Repeat Exposure to Leg Swing Perturbations During Treadmill Training Induces Long-Term Retention of Increased Step Length in Human SCI: A Pilot Randomized Controlled Study
Format of Original
Lippincott Williams & Wilkins, Inc.
American Journal of Physical Medicine & Rehabilitation
Objective: To determine whether repeat exposure to force perturbations during treadmill training can induce long-term retention of improved step length and overall improvements in locomotor function in persons with spinal cord injury.
Design: Fourteen patients with spinal cord injury were recruited and randomly assigned to swing resistance or swing assistance training groups. A controlled swing resistance or assistance force, for resistance or assistance training groups, respectively, was applied to both legs through a cable-driven robotic system during treadmill training. Each participant trained 3 times per week for 6 weeks. Step length, walking speed, 6-minute walking distance, and other clinical assessments were evaluated before and after 6 weeks of training and 8 weeks after the end of training.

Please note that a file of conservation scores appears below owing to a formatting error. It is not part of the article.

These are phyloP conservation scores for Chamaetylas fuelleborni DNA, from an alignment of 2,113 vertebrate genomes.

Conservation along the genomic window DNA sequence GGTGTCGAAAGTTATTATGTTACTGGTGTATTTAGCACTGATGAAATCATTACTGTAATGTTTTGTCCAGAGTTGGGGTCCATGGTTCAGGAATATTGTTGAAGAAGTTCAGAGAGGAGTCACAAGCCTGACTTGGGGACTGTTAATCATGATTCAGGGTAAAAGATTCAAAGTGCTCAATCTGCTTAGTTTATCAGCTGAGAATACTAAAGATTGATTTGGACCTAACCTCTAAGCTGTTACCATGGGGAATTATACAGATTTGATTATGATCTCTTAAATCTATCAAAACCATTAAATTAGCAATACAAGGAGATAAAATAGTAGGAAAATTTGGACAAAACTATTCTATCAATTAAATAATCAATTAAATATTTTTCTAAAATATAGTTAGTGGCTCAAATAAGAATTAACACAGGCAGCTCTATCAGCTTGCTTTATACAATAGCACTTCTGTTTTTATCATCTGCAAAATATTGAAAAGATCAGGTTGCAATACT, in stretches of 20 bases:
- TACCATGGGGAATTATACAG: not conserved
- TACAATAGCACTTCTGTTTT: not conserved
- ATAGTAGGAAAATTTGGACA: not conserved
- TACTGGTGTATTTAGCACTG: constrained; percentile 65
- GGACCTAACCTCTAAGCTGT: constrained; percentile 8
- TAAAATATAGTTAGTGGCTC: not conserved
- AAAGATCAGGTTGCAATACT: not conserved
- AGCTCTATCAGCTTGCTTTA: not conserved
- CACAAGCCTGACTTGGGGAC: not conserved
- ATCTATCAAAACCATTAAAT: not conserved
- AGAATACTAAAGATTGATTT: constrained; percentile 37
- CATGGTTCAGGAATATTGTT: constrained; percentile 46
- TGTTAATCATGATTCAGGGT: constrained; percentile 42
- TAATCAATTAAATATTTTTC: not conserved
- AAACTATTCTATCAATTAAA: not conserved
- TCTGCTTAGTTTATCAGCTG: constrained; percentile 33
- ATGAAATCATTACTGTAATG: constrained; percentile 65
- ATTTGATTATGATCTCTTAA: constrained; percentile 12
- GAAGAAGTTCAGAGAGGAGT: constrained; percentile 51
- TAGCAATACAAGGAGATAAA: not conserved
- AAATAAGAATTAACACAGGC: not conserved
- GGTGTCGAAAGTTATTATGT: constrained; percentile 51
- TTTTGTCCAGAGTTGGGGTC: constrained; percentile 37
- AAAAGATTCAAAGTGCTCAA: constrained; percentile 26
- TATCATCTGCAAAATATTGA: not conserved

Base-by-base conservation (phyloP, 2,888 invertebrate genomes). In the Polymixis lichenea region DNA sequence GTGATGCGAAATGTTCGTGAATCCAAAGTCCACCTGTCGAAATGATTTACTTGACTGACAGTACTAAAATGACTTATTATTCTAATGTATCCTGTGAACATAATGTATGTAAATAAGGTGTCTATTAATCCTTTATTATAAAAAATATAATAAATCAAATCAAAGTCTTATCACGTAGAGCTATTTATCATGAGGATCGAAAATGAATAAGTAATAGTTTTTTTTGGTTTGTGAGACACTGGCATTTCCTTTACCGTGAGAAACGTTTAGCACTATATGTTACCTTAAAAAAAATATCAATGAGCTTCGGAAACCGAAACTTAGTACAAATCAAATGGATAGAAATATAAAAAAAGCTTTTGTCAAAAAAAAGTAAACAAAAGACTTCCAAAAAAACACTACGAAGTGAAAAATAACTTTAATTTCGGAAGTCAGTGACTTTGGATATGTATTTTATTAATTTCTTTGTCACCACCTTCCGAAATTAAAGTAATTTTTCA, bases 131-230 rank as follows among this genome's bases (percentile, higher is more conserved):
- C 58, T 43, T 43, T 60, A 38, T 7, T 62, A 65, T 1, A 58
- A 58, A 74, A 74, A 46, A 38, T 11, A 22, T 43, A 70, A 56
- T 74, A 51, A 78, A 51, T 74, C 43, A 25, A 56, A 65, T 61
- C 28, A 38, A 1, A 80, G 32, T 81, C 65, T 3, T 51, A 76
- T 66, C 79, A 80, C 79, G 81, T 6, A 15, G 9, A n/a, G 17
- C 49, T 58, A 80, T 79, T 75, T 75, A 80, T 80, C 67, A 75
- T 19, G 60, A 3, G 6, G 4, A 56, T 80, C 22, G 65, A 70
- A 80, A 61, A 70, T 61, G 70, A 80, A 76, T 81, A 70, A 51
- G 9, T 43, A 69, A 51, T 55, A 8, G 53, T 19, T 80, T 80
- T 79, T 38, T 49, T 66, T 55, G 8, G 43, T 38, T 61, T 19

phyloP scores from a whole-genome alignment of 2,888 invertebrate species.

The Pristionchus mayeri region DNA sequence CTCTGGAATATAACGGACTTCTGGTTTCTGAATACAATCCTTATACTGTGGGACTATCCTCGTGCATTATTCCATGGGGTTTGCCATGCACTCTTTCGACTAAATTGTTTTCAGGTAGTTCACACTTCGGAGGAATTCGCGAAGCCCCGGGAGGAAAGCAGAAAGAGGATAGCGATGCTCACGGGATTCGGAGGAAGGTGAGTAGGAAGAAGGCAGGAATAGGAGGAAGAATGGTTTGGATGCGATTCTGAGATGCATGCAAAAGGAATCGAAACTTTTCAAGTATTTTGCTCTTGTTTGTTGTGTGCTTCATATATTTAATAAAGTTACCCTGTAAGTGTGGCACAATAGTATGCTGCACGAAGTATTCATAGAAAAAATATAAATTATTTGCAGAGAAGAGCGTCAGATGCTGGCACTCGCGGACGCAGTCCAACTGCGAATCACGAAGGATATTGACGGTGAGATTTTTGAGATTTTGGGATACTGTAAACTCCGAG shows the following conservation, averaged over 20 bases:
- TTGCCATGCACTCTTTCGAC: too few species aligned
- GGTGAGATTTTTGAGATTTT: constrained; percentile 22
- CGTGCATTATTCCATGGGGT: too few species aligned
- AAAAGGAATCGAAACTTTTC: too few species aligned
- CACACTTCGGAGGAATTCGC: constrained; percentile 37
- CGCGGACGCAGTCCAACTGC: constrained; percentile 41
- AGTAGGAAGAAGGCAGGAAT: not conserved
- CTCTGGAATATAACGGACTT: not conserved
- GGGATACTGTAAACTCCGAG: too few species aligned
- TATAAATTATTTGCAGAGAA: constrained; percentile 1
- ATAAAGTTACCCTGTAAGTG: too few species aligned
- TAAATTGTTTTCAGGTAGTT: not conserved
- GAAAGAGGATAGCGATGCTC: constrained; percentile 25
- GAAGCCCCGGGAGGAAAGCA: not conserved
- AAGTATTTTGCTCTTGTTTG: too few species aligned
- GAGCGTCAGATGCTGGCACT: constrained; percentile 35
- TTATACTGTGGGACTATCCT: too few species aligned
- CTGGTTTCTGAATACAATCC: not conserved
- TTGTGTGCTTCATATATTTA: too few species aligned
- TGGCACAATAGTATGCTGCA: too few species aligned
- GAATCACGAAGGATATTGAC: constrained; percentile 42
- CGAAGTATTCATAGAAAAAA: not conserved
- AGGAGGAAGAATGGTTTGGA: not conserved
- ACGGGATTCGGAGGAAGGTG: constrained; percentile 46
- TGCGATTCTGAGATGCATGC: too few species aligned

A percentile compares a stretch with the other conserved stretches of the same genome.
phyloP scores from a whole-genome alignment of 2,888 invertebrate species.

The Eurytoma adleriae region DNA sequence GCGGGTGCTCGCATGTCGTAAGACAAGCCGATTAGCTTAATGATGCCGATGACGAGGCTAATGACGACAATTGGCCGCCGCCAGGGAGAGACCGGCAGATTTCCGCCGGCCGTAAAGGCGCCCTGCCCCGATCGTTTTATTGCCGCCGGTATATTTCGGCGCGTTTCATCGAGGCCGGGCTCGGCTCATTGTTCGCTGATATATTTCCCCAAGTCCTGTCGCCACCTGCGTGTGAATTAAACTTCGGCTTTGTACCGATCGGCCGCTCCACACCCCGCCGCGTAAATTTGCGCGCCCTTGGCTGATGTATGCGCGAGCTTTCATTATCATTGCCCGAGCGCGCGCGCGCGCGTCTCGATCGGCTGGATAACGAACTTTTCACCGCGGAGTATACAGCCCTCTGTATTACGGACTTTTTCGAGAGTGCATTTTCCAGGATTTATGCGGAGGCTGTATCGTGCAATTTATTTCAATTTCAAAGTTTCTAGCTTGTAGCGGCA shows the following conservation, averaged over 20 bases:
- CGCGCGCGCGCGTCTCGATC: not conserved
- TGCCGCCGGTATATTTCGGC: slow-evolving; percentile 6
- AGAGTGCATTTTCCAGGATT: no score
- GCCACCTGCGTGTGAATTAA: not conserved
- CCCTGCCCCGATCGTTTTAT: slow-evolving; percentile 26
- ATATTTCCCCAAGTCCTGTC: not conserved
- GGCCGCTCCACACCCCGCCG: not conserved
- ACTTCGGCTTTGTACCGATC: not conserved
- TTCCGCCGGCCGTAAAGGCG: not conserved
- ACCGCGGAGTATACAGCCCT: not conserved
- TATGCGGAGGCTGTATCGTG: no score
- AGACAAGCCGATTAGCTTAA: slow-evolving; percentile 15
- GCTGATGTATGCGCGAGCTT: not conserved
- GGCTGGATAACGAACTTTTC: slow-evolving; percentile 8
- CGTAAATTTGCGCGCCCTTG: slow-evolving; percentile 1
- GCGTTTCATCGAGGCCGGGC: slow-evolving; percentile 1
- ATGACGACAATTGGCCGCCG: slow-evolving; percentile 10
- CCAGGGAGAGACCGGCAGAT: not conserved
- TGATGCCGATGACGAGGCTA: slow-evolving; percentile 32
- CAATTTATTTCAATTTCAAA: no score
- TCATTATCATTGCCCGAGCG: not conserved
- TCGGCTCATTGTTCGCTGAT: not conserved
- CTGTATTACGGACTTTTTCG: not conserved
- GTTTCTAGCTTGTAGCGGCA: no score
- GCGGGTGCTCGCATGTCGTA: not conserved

Results: A significant increase in step length was observed after 6 weeks of resistance training (P = 0.04). Step length tended to increase after assistance treadmill training, but the change was not significant (P = 0.18). The changes in step length and functional gains had no significant difference between 2 groups.
Conclusions: Repeat exposure to swing resistance during treadmill training may induce a prolonged retention of increased step length, although it remains unclear whether swing resistance versus assistance is more effective in inducing increased step length.